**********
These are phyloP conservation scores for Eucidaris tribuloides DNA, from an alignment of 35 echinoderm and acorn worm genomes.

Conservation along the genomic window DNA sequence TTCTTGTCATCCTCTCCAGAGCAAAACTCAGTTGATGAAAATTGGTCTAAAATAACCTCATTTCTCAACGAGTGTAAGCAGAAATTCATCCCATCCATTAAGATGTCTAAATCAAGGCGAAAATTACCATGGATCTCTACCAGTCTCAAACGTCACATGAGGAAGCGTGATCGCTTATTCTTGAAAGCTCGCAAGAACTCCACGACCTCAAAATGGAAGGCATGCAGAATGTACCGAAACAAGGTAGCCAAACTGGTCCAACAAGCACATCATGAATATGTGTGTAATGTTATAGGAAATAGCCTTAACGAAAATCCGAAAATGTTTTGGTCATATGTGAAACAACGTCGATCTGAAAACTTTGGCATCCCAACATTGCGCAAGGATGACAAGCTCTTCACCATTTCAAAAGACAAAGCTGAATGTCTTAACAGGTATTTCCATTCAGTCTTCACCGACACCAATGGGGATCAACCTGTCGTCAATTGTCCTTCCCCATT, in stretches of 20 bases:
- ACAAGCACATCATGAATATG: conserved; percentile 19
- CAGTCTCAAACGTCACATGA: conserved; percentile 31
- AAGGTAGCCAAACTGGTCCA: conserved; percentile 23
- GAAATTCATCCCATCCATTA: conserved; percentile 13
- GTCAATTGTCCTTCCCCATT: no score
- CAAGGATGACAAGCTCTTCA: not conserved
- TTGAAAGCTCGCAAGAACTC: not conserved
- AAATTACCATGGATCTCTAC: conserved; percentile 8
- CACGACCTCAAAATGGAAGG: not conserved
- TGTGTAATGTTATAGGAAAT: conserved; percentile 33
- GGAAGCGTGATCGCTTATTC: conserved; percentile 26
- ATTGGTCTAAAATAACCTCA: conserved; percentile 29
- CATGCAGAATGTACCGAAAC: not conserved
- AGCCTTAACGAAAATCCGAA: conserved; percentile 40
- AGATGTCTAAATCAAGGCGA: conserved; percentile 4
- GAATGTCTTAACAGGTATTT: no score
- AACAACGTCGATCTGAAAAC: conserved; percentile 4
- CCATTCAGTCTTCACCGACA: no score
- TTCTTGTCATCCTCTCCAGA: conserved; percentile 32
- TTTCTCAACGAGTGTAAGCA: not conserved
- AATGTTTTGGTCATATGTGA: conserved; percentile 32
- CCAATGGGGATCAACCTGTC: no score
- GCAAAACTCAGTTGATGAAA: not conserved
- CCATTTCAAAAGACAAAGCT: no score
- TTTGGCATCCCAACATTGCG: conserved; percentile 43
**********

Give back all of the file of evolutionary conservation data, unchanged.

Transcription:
These are phyloP conservation scores for Eucidaris tribuloides DNA, from an alignment of 35 echinoderm and acorn worm genomes.

Conservation along the genomic window DNA sequence TTCTTGTCATCCTCTCCAGAGCAAAACTCAGTTGATGAAAATTGGTCTAAAATAACCTCATTTCTCAACGAGTGTAAGCAGAAATTCATCCCATCCATTAAGATGTCTAAATCAAGGCGAAAATTACCATGGATCTCTACCAGTCTCAAACGTCACATGAGGAAGCGTGATCGCTTATTCTTGAAAGCTCGCAAGAACTCCACGACCTCAAAATGGAAGGCATGCAGAATGTACCGAAACAAGGTAGCCAAACTGGTCCAACAAGCACATCATGAATATGTGTGTAATGTTATAGGAAATAGCCTTAACGAAAATCCGAAAATGTTTTGGTCATATGTGAAACAACGTCGATCTGAAAACTTTGGCATCCCAACATTGCGCAAGGATGACAAGCTCTTCACCATTTCAAAAGACAAAGCTGAATGTCTTAACAGGTATTTCCATTCAGTCTTCACCGACACCAATGGGGATCAACCTGTCGTCAATTGTCCTTCCCCATT, in stretches of 20 bases:
- ACAAGCACATCATGAATATG: conserved; percentile 19
- CAGTCTCAAACGTCACATGA: conserved; percentile 31
- AAGGTAGCCAAACTGGTCCA: conserved; percentile 23
- GAAATTCATCCCATCCATTA: conserved; percentile 13
- GTCAATTGTCCTTCCCCATT: no score
- CAAGGATGACAAGCTCTTCA: not conserved
- TTGAAAGCTCGCAAGAACTC: not conserved
- AAATTACCATGGATCTCTAC: conserved; percentile 8
- CACGACCTCAAAATGGAAGG: not conserved
- TGTGTAATGTTATAGGAAAT: conserved; percentile 33
- GGAAGCGTGATCGCTTATTC: conserved; percentile 26
- ATTGGTCTAAAATAACCTCA: conserved; percentile 29
- CATGCAGAATGTACCGAAAC: not conserved
- AGCCTTAACGAAAATCCGAA: conserved; percentile 40
- AGATGTCTAAATCAAGGCGA: conserved; percentile 4
- GAATGTCTTAACAGGTATTT: no score
- AACAACGTCGATCTGAAAAC: conserved; percentile 4
- CCATTCAGTCTTCACCGACA: no score
- TTCTTGTCATCCTCTCCAGA: conserved; percentile 32
- TTTCTCAACGAGTGTAAGCA: not conserved
- AATGTTTTGGTCATATGTGA: conserved; percentile 32
- CCAATGGGGATCAACCTGTC: no score
- GCAAAACTCAGTTGATGAAA: not conserved
- CCATTTCAAAAGACAAAGCT: no score
- TTTGGCATCCCAACATTGCG: conserved; percentile 43